Twin Compost Bin




this is a year-round, easily-dismantlable and movable composting bin. It has two compartments: one for matured compost, and one for fresh vegetable waste. you can let your compost mature for one year while you fill the other compartment; come spring, you then use the ripe compost in the planting of your garden (ymmv depending on your climate/seasons and quantity of composting matter).

Step 1: Materials Needed

you need some wood and some basic tools.

the wood we used was cheap, unfinished 1"x8" (nominally 1" thick by 8" wide, but actually 0.75" by 7.25") spruce typically used for decking, under finished siding or sub-flooring; for a longer-lasting - but considerably more expensive - bin, consider using cedar or pressure-treated wood (do *not* use pressure-treated wood that's older than a couple of years, as it may contain arsenic; the stuff you find in stores now does not contain arsenic and is deemed safe for projects like this).
corner posts were 4' long 2"x2"s, pressure-treated (nominally 2" , but actually about 1.5"); they probably don't need to be quite this long, but this will depend on how deep you want your bin to be and how soft your ground is.

for tools, you will need:
measuring tape and pencil;
speed square;
saw (either hand saw, jig saw or table saw);
hammer and chisel (or flat blade screwdriver);
optional coffee can or similar to slip over corner posts when hammering into ground to prevent damage to top of post.

Step 2: Size Matters

consider how big you want your bin to be.

from what we have read, one cubic yard/meter is ideal: any bigger and it can be hard work to turn it; any smaller and it can be hard for the pile to generate and store heat that helps in the degradation of the vegetable matter. consider the size of your household and how much you will compost. we are a household of two vegetarians, and chose the size of each bin to be 2'x2'. we already had an idea of what size we would need from our old compost heap, which was the bottom of a barrel (in both senses...), around 2' diameter. if you are very pressed for space, you could consider making the mature compartment of the bin smaller, since the compost does reduce in volume when it degrades.

in order to have an interior volume of about 2' square, we made the overall length of the long sides:
24" bin 1 +24" bin 2 + 2" end 1 overhang + 2" end 2 overhang + 1" notch + 1" notch +1" notch = 55"
and the length of the short sides:
24" bin + 2" end overhang 1 + 2" end 2 overhang + 1" notch + 1" notch = 30"

we have a small car, so ended up having the lumber yard cut the lengths on site for us. we also bought precut corner posts (typically used for deck railing balusters, hence the angle cut on end) which were ready to be hammered into ground as-is.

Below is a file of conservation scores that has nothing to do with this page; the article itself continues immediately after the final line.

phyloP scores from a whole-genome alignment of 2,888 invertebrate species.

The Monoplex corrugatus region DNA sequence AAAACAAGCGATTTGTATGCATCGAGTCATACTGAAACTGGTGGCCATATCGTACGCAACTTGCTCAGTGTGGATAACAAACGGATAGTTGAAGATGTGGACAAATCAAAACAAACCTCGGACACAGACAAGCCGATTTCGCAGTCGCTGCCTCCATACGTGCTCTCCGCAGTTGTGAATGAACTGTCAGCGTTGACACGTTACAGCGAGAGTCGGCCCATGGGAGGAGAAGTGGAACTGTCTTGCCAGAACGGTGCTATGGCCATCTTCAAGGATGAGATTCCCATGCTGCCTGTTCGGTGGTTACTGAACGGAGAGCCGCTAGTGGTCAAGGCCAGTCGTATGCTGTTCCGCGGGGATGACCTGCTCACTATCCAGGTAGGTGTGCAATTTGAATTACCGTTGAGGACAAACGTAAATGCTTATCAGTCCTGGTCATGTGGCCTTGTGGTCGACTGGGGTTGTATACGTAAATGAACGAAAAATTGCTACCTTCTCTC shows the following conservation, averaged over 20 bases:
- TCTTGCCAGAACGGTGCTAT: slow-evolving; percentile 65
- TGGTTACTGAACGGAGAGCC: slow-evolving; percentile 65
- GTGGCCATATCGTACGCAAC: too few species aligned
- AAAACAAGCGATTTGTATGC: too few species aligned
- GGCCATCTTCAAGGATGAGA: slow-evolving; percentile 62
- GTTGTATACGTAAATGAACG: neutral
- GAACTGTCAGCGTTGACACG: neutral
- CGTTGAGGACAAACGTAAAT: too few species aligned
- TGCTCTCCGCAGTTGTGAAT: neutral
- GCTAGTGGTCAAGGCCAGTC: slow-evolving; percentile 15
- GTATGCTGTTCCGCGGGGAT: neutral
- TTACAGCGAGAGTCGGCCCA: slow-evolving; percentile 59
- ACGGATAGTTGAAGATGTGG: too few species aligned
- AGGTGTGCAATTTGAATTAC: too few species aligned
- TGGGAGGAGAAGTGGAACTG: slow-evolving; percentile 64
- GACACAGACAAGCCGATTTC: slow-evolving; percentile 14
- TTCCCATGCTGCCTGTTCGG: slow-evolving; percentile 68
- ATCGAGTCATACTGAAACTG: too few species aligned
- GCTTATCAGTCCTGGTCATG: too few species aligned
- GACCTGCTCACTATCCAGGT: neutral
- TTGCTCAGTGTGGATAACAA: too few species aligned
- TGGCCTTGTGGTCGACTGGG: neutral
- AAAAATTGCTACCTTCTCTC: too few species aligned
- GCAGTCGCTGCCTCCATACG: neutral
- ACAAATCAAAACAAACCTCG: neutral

so, to make a bin this size you will need:
4 x 55" lengths;
6 x 30" lengths;
4 x corner posts.
our total cost was less than $15.

Step 3: Location Location Location

depending on your climate, you generally want your bin to be out of the direct sunlight (to avoid the compost drying out and therefore not decomposing as desired). you probably also want it somewhere fairly convenient for filling with your kitchen scraps, but not too close to where you spend quality time, as it can smell, especially after being turned. we have a tiny back yard, so situated it in the corner in the shade of some small trees. you want reasonable drainage so that the area doesn't become waterlogged.

you obviously want the ground to be level, so we filled it in a little where needed and tamped it flat.

Step 4: Cutting to Size

you basically need to make two notches each in the short boards and three each in the long ones.

measure in 2" and 2.75" from each end of all boards; find the center of the long boards and measure a 0.75" wide channel there; then measure a depth of 3.625" (half of the 7.25" depth of the board) on each notch. the shaded area in the fourth picture is what you end up cutting out.

we have a table saw, so it was quick and easy to make the two vertical 3.625" cuts, but a jigsaw or handsaw works fine too. you can snap off the remaining notch and might get lucky, but will probably have to clean up the cut with a chisel (or flat blade screwdriver) anyway.

note: err on the side of making your notches slightly too big rather than slightly too small - it will make assembly easier and gives some wiggle room.

Step 5: General Assembly

lay the interlocking boards perpendicularly into each other at the notches until you have your basic rectangle (well, twin squares) for the first course.

check the positioning on the ground (and fill in depressions/level off humps in ground, if necessary).

take your first corner post and hammer into ground (start in the least accessible corner and work your way out so that you have less hurdles to deal with). we used a coffee can to protect the top of the post from splitting after being hit with the hammer, but you can also use an old piece of 2"x4" or flat metal bar. repeat for the other three posts.